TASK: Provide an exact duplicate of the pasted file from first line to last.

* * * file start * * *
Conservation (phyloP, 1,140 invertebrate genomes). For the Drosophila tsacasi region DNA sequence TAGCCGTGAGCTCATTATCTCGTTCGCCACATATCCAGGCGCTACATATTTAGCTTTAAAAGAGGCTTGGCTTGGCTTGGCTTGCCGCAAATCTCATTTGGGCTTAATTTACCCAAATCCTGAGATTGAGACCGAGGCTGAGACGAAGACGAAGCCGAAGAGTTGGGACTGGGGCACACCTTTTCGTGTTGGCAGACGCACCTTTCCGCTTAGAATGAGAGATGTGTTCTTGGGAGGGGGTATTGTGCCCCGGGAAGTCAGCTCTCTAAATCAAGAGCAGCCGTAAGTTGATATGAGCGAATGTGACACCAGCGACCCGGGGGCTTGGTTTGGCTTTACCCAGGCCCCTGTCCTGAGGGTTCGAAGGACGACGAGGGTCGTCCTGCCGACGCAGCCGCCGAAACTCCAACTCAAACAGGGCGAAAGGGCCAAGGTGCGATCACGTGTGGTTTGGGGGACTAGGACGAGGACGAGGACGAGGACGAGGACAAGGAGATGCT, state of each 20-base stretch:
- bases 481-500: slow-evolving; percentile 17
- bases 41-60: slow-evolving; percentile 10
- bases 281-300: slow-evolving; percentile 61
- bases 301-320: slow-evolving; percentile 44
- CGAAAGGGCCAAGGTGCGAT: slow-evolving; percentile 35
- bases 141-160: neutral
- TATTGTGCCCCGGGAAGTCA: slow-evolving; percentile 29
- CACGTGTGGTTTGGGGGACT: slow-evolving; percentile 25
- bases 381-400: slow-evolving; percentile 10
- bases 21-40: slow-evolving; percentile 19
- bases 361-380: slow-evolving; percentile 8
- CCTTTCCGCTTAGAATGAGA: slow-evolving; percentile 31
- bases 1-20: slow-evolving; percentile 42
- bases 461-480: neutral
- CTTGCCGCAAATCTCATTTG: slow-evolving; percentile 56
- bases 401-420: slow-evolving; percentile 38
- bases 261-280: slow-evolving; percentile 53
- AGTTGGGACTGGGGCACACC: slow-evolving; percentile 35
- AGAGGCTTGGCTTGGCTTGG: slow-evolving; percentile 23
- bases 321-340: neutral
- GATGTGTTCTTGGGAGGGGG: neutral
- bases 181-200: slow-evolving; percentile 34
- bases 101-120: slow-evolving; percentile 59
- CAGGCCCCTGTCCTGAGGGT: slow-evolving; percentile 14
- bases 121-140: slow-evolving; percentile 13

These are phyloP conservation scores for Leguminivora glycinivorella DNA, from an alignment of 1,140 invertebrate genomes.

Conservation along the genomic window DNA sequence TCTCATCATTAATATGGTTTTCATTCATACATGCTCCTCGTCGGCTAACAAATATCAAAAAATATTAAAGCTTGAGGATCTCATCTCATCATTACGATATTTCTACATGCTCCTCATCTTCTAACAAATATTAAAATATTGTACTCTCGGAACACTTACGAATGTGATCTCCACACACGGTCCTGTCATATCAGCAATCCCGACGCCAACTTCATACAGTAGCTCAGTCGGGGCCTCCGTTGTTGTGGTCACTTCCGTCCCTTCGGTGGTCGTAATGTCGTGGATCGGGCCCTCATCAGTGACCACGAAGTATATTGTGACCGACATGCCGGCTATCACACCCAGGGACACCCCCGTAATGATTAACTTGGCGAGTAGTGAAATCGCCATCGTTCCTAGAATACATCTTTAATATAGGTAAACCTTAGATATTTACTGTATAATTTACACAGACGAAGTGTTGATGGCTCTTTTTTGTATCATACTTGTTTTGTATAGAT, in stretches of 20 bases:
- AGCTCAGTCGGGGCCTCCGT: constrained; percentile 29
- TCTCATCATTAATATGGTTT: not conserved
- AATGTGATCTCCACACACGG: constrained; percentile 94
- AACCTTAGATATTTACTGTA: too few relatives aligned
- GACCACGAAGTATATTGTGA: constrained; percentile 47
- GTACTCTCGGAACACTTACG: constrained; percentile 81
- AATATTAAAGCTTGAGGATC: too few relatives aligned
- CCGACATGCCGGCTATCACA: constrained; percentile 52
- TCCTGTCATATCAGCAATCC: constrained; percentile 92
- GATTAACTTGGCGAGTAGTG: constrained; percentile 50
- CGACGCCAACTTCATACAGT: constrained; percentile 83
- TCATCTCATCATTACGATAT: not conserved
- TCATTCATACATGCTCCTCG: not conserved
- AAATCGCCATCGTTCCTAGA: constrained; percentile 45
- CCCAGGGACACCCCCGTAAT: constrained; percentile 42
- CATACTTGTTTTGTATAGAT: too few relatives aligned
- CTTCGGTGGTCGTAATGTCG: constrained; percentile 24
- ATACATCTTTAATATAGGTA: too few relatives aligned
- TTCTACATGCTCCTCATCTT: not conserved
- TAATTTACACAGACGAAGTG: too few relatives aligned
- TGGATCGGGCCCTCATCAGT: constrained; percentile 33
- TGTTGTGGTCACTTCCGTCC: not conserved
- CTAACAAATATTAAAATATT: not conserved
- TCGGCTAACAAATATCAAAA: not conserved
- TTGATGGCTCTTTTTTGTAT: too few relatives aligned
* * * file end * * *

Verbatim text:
Conservation (phyloP, 1,140 invertebrate genomes). For the Drosophila tsacasi region DNA sequence TAGCCGTGAGCTCATTATCTCGTTCGCCACATATCCAGGCGCTACATATTTAGCTTTAAAAGAGGCTTGGCTTGGCTTGGCTTGCCGCAAATCTCATTTGGGCTTAATTTACCCAAATCCTGAGATTGAGACCGAGGCTGAGACGAAGACGAAGCCGAAGAGTTGGGACTGGGGCACACCTTTTCGTGTTGGCAGACGCACCTTTCCGCTTAGAATGAGAGATGTGTTCTTGGGAGGGGGTATTGTGCCCCGGGAAGTCAGCTCTCTAAATCAAGAGCAGCCGTAAGTTGATATGAGCGAATGTGACACCAGCGACCCGGGGGCTTGGTTTGGCTTTACCCAGGCCCCTGTCCTGAGGGTTCGAAGGACGACGAGGGTCGTCCTGCCGACGCAGCCGCCGAAACTCCAACTCAAACAGGGCGAAAGGGCCAAGGTGCGATCACGTGTGGTTTGGGGGACTAGGACGAGGACGAGGACGAGGACGAGGACAAGGAGATGCT, state of each 20-base stretch:
- bases 481-500: slow-evolving; percentile 17
- bases 41-60: slow-evolving; percentile 10
- bases 281-300: slow-evolving; percentile 61
- bases 301-320: slow-evolving; percentile 44
- CGAAAGGGCCAAGGTGCGAT: slow-evolving; percentile 35
- bases 141-160: neutral
- TATTGTGCCCCGGGAAGTCA: slow-evolving; percentile 29
- CACGTGTGGTTTGGGGGACT: slow-evolving; percentile 25
- bases 381-400: slow-evolving; percentile 10
- bases 21-40: slow-evolving; percentile 19
- bases 361-380: slow-evolving; percentile 8
- CCTTTCCGCTTAGAATGAGA: slow-evolving; percentile 31
- bases 1-20: slow-evolving; percentile 42
- bases 461-480: neutral
- CTTGCCGCAAATCTCATTTG: slow-evolving; percentile 56
- bases 401-420: slow-evolving; percentile 38
- bases 261-280: slow-evolving; percentile 53
- AGTTGGGACTGGGGCACACC: slow-evolving; percentile 35
- AGAGGCTTGGCTTGGCTTGG: slow-evolving; percentile 23
- bases 321-340: neutral
- GATGTGTTCTTGGGAGGGGG: neutral
- bases 181-200: slow-evolving; percentile 34
- bases 101-120: slow-evolving; percentile 59
- CAGGCCCCTGTCCTGAGGGT: slow-evolving; percentile 14
- bases 121-140: slow-evolving; percentile 13

These are phyloP conservation scores for Leguminivora glycinivorella DNA, from an alignment of 1,140 invertebrate genomes.

Conservation along the genomic window DNA sequence TCTCATCATTAATATGGTTTTCATTCATACATGCTCCTCGTCGGCTAACAAATATCAAAAAATATTAAAGCTTGAGGATCTCATCTCATCATTACGATATTTCTACATGCTCCTCATCTTCTAACAAATATTAAAATATTGTACTCTCGGAACACTTACGAATGTGATCTCCACACACGGTCCTGTCATATCAGCAATCCCGACGCCAACTTCATACAGTAGCTCAGTCGGGGCCTCCGTTGTTGTGGTCACTTCCGTCCCTTCGGTGGTCGTAATGTCGTGGATCGGGCCCTCATCAGTGACCACGAAGTATATTGTGACCGACATGCCGGCTATCACACCCAGGGACACCCCCGTAATGATTAACTTGGCGAGTAGTGAAATCGCCATCGTTCCTAGAATACATCTTTAATATAGGTAAACCTTAGATATTTACTGTATAATTTACACAGACGAAGTGTTGATGGCTCTTTTTTGTATCATACTTGTTTTGTATAGAT, in stretches of 20 bases:
- AGCTCAGTCGGGGCCTCCGT: constrained; percentile 29
- TCTCATCATTAATATGGTTT: not conserved
- AATGTGATCTCCACACACGG: constrained; percentile 94
- AACCTTAGATATTTACTGTA: too few relatives aligned
- GACCACGAAGTATATTGTGA: constrained; percentile 47
- GTACTCTCGGAACACTTACG: constrained; percentile 81
- AATATTAAAGCTTGAGGATC: too few relatives aligned
- CCGACATGCCGGCTATCACA: constrained; percentile 52
- TCCTGTCATATCAGCAATCC: constrained; percentile 92
- GATTAACTTGGCGAGTAGTG: constrained; percentile 50
- CGACGCCAACTTCATACAGT: constrained; percentile 83
- TCATCTCATCATTACGATAT: not conserved
- TCATTCATACATGCTCCTCG: not conserved
- AAATCGCCATCGTTCCTAGA: constrained; percentile 45
- CCCAGGGACACCCCCGTAAT: constrained; percentile 42
- CATACTTGTTTTGTATAGAT: too few relatives aligned
- CTTCGGTGGTCGTAATGTCG: constrained; percentile 24
- ATACATCTTTAATATAGGTA: too few relatives aligned
- TTCTACATGCTCCTCATCTT: not conserved
- TAATTTACACAGACGAAGTG: too few relatives aligned
- TGGATCGGGCCCTCATCAGT: constrained; percentile 33
- TGTTGTGGTCACTTCCGTCC: not conserved
- CTAACAAATATTAAAATATT: not conserved
- TCGGCTAACAAATATCAAAA: not conserved
- TTGATGGCTCTTTTTTGTAT: too few relatives aligned